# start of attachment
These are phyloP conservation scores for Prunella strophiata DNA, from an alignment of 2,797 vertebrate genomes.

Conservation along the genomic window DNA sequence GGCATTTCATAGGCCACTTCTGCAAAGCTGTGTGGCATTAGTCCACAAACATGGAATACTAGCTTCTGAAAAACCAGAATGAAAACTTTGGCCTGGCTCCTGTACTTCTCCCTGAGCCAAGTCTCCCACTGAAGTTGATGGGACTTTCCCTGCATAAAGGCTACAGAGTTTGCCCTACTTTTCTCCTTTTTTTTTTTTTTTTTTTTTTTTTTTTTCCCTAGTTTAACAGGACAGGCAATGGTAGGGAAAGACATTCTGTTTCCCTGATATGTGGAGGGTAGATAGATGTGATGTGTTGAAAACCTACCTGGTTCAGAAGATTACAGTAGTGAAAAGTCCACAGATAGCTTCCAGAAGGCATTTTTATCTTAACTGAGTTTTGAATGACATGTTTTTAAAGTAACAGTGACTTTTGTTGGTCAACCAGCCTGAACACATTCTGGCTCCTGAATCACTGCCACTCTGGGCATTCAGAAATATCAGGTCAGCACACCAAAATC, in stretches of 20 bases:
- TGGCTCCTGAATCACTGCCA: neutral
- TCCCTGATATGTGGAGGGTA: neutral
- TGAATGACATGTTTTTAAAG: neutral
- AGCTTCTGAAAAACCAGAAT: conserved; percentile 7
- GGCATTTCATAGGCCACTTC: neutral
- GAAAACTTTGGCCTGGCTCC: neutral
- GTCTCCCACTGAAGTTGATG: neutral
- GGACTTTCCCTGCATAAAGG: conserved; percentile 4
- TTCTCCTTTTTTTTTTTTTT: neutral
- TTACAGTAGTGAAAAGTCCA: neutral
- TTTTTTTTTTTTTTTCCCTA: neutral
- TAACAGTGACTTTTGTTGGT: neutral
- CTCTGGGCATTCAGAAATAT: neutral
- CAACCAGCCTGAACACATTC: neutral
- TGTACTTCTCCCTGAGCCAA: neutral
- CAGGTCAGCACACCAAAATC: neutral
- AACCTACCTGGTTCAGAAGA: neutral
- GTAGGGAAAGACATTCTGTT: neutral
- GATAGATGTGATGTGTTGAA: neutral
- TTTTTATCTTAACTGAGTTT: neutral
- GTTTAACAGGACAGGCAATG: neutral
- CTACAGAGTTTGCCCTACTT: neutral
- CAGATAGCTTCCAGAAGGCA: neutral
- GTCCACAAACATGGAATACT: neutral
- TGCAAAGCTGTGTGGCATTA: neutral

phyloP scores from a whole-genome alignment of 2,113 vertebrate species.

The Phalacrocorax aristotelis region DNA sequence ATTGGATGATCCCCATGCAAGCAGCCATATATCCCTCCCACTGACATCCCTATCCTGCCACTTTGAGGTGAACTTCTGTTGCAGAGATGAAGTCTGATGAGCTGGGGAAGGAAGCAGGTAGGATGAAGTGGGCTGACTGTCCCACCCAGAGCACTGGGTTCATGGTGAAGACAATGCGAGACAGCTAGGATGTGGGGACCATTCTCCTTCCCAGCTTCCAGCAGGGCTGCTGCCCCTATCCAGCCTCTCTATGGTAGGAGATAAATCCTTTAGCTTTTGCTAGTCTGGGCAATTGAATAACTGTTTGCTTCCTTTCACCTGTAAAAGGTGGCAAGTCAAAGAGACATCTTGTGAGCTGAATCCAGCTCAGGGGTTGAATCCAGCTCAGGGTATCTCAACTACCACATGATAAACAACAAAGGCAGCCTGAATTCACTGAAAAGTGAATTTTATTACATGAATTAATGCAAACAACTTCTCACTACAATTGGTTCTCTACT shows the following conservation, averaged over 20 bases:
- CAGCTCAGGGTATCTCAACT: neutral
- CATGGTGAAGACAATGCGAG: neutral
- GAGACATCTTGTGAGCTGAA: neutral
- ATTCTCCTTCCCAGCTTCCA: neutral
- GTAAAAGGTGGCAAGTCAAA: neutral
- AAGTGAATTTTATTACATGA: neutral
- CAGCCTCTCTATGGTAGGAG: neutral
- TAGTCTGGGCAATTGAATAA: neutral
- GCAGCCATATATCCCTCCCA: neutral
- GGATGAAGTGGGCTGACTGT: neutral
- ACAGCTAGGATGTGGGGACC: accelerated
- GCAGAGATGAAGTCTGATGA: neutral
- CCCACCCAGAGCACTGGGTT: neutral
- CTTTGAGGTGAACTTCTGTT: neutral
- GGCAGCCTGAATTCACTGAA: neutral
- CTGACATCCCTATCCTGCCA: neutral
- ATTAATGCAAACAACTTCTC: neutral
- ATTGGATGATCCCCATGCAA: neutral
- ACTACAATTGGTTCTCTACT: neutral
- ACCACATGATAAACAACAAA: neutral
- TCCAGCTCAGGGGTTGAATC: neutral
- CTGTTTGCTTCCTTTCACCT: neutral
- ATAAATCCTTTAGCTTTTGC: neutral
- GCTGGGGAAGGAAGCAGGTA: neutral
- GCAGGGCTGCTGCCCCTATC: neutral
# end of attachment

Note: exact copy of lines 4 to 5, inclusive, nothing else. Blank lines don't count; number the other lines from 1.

- TCCCTGATATGTGGAGGGTA: neutral
- TGAATGACATGTTTTTAAAG: neutral